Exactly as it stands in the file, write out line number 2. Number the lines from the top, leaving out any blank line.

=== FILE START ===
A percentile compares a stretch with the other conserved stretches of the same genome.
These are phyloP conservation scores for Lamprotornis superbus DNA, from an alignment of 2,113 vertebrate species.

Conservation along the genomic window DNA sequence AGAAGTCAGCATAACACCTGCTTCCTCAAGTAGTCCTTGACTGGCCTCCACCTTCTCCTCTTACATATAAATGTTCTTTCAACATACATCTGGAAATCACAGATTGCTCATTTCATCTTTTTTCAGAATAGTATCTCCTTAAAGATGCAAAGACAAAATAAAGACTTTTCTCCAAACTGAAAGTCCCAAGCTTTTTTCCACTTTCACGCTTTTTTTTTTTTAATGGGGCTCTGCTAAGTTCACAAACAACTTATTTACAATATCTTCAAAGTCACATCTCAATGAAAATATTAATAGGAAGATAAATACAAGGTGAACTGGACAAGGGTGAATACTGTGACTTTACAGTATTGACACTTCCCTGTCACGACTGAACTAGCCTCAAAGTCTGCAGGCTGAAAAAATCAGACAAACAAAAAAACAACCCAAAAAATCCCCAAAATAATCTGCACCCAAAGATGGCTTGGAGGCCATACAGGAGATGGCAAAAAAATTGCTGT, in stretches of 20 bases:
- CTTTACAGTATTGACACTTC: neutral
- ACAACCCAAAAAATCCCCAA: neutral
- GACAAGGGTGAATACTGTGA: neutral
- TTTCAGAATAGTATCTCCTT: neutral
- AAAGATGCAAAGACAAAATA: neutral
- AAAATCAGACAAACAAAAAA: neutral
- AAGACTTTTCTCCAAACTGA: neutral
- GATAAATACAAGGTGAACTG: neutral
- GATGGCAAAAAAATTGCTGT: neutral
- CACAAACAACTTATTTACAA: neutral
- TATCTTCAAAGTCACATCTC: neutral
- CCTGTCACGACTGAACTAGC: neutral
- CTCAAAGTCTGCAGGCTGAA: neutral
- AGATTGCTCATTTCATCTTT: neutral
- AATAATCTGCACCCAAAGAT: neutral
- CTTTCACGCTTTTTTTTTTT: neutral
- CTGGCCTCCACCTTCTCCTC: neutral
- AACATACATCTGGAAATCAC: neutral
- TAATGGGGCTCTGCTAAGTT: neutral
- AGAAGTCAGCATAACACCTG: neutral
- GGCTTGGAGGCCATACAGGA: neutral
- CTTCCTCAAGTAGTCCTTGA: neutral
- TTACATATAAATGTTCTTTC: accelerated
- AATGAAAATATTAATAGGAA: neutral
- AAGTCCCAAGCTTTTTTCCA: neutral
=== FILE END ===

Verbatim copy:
These are phyloP conservation scores for Lamprotornis superbus DNA, from an alignment of 2,113 vertebrate species.